Odom was struck by writer Kemp Powers’ script, adapted from his 2013 debut play of the same name. The actor had seen firsthand how great material helps make a great performance with Hamilton, and Powers’ words gave him similar chills.
“What I saw in Kemp’s script was something akin to what David Mamet gave those actors with a script like Glengarry Glen Ross, or what [Tom] Stoppard gave the cast of Shakespeare in Love. Or what Aaron Sorkin regularly gives actors that work with him. It demands everything you’ve learned about being an actor, and it requires so little at the same time.”
Powers’ story has Cooke, Brown, Malcolm X, and Clay all meeting together at pivotal points in their lives. Brown is preparing to leave the NFL for Hollywood. Clay is on the eve of publicly revealing his conversion to Islam and changing his name to Muhammad Ali. Malcolm X senses forces within the Nation of Islam conspiring against him.
The version of Cooke that joins this group is a star who has succumbed to the belief that his career hinges on acceptance from white audiences. Malcolm X clashes with him about protest music and whether the “You Send Me” singer has sold out the black community. The conversations are fictionalized, but the film provides vital context to Cooke’s musical shift with the song “A Change Is Gonna Come,” a politically charged single he debuted on The Tonight Show in 1964. The song was released as scheduled that December, but Cooke didn’t get to see its success — he had been fatally shot in a Los Angeles motel two weeks prior.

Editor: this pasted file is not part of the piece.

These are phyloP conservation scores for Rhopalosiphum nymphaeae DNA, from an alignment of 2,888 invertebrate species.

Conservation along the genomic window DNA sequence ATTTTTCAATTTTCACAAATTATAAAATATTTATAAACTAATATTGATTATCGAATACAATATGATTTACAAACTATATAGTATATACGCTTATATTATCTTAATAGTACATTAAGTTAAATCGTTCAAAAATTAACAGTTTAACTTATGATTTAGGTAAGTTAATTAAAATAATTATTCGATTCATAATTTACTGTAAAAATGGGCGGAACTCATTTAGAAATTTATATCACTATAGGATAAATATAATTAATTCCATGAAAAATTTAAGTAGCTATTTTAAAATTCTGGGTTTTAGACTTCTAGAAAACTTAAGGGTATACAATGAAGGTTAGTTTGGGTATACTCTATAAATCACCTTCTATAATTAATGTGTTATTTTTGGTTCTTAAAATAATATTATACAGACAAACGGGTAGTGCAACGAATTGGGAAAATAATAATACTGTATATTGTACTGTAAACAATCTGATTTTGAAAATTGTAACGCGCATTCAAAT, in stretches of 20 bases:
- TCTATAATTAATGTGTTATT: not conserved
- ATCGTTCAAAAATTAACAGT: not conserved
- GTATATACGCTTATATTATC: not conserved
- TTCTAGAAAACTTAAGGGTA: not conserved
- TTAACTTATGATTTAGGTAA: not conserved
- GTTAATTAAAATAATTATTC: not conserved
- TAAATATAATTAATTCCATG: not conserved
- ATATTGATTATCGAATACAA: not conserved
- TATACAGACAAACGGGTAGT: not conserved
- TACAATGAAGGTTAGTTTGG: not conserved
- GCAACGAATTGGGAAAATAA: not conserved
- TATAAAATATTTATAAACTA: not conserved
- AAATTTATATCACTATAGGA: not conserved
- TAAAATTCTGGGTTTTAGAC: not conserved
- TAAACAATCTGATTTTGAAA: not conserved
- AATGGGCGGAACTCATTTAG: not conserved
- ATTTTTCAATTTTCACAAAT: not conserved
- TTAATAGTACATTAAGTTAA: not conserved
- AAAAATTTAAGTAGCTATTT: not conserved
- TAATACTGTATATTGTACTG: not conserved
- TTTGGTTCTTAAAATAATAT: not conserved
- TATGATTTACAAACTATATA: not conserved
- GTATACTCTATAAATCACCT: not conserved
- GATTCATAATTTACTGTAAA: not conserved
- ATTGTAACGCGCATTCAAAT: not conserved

“When I look at the conversation that’s happening in One Night in Miami, the reason I could relate is because those were not only the conversations that I witnessed my parents having when I was a kid, but conversations I started having myself when I was an adult,” Odom says.
Hamilton took off in the midst of the 2016 election cycle, when the rift between a divided country was becoming deeper and more violent. It also coincided with the early days of the Black Lives Matter movement, sparking debate backstage about how a cast almost entirely composed of people of color could and should respond to the killings of Sandra Bland or Philando Castile at the hands of police.